The “complete and immediate pull-out of all the troops now” that Mr. Barattini favors would in all probability result in the complete and exact opposite result of the one desired by John Paul II.

Patrick J. Grant

Lanham, Maryland


A Just War


In your May 27 issue, you carried a letter, “A Stab in the Back?” from a gentleman in Florida who claimed you “stab[bed] the Church in the back” by publishing an article supporting a Marine serving in Iraq. His extreme accusation seems to have prompted from you an extreme, and factually incorrect, response. If I am wrong on this, I am open to fraternal correction from you, but if you are wrong, I hope you will take it from me.

It was factually incorrect for you to claim that “Pope John Paul II and Pope Benedict XVI ... say that there was no just cause of war in Iraq.” Did the Holy Father oppose the idea of beginning the war in 2002 and early 2003? Yes, he did. However, did he condemn the war as unjust after it actually became a war in April of 2003? No, he most certainly did not. I would respectfully challenge you to list so much as one statement made by Pope John Paul II after April of 2003 — that is, after it became an actual war, and not simply an idea — which condemns the war as unjust. Or for that matter, I would respectfully ask you to list at least one direct quote from Pope Benedict XVI (not media spin or some theologian’s interpretation, but a direct quote) that proclaims, in the name of the Catholic Church, that the Iraq war is unjust. If you can, I will thank you for the education on this issue. However, if you can’t, I would respectfully ask you to refrain from “pontificating” on this matter, when the Supreme Pontiff (and his predecessor) have not done so.

I would also ask you to make clear to everyone, not only to your own editorial board, but your readers in West Palm Beach, Fla., and everywhere else, that Catholics may legitimately disagree on this issue, and that those Catholics who believe that the war is just are not stabbing the Church in the back, just because “everyone” says the Pope said something he did not say.

Larry A. Carstens

Castaic, California


Editor’s Note: Cardinal Joseph Ratzinger spoke about the Iraq war after it began, in the magazine 30 Days’ April 2003 edition. Later, as Pope Benedict XVI, he would echo his words about the importance of “anything positive” being obtained:

“The Pope has very clearly expressed his thoughts, not only as the thoughts of an individual, but as the thoughts of a man of conscience occupying the highest functions in the Catholic Church. Of course, he has not imposed this position as a doctrine of the Church, but as the appeal of a conscience enlightened by the faith. This judgment of the Holy Father is convincing from a rational point of view also: reasons sufficient for unleashing a war against Iraq did not exist. First of all, it was clear from the very beginning that proportion between the possible positive consequences and the sure negative effect of the conflict was not guaranteed. On the contrary, it seems clear that the negative consequences will be greater than anything positive that might be obtained.”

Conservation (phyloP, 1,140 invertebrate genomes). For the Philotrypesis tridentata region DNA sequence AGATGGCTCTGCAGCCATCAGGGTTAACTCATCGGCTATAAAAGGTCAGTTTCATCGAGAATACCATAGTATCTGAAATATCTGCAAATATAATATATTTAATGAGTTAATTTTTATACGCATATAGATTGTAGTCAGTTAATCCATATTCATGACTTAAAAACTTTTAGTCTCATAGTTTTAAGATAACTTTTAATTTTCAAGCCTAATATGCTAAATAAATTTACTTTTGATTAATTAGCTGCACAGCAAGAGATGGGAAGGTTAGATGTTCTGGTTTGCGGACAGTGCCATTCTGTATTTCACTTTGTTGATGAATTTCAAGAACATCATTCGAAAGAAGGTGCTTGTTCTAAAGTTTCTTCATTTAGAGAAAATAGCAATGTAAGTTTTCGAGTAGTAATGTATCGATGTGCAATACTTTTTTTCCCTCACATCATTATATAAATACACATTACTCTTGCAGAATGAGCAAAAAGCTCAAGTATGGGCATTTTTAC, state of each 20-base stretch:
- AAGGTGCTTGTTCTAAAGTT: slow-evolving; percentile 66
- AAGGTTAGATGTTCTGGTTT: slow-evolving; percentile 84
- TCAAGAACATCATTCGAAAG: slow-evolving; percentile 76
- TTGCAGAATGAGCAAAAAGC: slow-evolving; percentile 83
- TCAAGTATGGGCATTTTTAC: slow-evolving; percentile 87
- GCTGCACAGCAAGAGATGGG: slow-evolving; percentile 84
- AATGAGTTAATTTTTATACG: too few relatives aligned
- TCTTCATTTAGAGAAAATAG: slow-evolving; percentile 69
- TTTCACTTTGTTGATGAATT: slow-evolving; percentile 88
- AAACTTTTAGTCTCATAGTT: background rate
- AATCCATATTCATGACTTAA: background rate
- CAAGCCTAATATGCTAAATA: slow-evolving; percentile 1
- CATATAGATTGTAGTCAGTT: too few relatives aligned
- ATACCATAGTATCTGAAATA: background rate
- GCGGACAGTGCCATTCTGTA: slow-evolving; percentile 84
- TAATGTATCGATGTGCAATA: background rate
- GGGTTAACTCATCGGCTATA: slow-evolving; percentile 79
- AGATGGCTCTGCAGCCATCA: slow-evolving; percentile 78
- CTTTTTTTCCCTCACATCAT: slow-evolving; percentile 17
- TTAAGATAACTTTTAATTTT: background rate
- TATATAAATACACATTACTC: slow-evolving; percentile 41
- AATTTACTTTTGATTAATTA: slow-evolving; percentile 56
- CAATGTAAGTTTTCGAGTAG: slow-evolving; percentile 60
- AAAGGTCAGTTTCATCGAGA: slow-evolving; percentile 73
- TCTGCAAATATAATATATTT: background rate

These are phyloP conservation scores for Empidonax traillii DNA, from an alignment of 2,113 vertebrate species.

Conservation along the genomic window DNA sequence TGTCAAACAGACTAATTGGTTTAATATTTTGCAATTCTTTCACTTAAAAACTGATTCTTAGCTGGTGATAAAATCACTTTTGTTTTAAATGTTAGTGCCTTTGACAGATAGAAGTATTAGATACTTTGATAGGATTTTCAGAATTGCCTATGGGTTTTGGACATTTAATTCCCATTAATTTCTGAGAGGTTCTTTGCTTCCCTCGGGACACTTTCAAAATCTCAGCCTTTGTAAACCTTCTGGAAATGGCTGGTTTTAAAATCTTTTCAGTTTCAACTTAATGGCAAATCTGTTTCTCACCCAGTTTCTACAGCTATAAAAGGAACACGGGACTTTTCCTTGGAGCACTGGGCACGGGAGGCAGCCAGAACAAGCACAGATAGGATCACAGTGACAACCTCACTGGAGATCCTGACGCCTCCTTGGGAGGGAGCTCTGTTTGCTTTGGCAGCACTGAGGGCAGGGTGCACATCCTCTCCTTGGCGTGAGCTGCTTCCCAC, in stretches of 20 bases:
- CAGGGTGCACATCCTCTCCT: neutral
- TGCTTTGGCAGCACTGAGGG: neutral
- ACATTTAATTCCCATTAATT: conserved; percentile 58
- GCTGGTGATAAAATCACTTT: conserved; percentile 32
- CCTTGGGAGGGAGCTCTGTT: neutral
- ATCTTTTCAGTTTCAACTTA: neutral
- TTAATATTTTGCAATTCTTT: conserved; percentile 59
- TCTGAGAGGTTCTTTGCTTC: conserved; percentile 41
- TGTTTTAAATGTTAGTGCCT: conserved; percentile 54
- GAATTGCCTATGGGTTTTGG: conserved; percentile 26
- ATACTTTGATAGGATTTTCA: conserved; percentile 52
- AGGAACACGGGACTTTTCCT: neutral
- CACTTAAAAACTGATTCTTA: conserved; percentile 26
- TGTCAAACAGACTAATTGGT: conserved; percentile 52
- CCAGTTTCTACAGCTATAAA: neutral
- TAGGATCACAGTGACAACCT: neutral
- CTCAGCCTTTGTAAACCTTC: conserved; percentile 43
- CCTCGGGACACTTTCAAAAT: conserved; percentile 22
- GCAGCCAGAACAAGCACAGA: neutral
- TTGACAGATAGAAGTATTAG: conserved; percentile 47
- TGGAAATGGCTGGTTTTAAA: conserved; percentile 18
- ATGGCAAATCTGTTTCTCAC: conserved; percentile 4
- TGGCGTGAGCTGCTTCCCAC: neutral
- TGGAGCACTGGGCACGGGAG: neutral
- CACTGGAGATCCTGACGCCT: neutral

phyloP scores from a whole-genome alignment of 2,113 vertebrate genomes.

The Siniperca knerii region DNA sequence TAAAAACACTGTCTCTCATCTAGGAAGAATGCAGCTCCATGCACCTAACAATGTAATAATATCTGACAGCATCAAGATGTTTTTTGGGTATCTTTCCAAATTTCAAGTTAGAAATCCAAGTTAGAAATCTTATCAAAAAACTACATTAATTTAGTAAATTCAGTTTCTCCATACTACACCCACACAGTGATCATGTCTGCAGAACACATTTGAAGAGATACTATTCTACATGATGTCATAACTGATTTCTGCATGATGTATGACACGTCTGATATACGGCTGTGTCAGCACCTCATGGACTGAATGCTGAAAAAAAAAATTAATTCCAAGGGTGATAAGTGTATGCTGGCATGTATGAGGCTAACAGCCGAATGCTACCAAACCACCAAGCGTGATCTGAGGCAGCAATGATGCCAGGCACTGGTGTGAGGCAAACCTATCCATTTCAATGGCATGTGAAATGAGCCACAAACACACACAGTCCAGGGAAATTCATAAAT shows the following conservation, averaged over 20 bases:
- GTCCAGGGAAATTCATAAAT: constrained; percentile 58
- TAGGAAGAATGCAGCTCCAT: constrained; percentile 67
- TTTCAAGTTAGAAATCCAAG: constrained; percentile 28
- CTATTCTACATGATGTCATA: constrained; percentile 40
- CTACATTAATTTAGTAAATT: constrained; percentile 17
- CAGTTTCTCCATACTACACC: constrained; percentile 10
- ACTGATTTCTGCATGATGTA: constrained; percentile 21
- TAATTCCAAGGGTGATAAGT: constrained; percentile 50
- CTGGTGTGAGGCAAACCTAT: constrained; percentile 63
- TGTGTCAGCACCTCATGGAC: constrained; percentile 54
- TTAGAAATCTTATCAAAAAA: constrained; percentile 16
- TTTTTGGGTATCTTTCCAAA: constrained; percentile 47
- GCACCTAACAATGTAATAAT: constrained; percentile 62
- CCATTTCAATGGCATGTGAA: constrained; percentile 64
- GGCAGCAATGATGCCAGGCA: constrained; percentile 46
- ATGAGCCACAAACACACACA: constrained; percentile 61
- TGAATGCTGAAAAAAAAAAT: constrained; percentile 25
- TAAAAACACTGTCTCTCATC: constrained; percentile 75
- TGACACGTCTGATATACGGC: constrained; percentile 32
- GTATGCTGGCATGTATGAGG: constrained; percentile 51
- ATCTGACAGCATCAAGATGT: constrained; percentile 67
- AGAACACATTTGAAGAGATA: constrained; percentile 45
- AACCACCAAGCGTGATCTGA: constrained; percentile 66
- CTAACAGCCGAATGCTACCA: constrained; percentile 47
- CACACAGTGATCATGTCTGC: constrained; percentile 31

On June 4, 2004, Pope John Paul II met with President Bush and also recalled his previous interventions for peace:

“Mr. President, your visit to Rome takes place at a moment of great concern for the continuing situation of grave unrest in the Middle East, both in Iraq and in the Holy Land. You are very familiar with the unequivocal position of the Holy See in this regard, expressed in numerous documents, through direct and indirect contacts, and in the many diplomatic efforts which have been made. ... It is the evident desire of everyone that this situation now be normalized as quickly as possible with the active participation of the international community and, in particular, the United Nations Organization, in order to ensure a speedy return of Iraq’s sovereignty, in conditions of security for all its people.”

Pope Benedict XVI this past Easter spoke again about Iraq, echoing his words about the relationship between a just cause of war and positive consequences outweighing negative ones:

“In the Middle East, besides some signs of hope in the dialogue between Israel and the Palestinian authority, nothing positive comes from Iraq, torn apart by continual slaughter as the civil population flees.”

New Pentecost Has Begun


Regarding “The World’s Language” (May 27):

Perhaps the New Pentecost has already begun, starting in the ’60s with charismatic renewal. Most charismatics are traditional in their beliefs. There are many communities and prayer groups around the world.

Check out yeslord.com. Perhaps the resurgence of the priesthood especially in the South (Diocese of Savannah) is another sign. There is a groundswell of very solid Catholics in the world. It’s beginning.

Tom Valois

Augusta, Georgia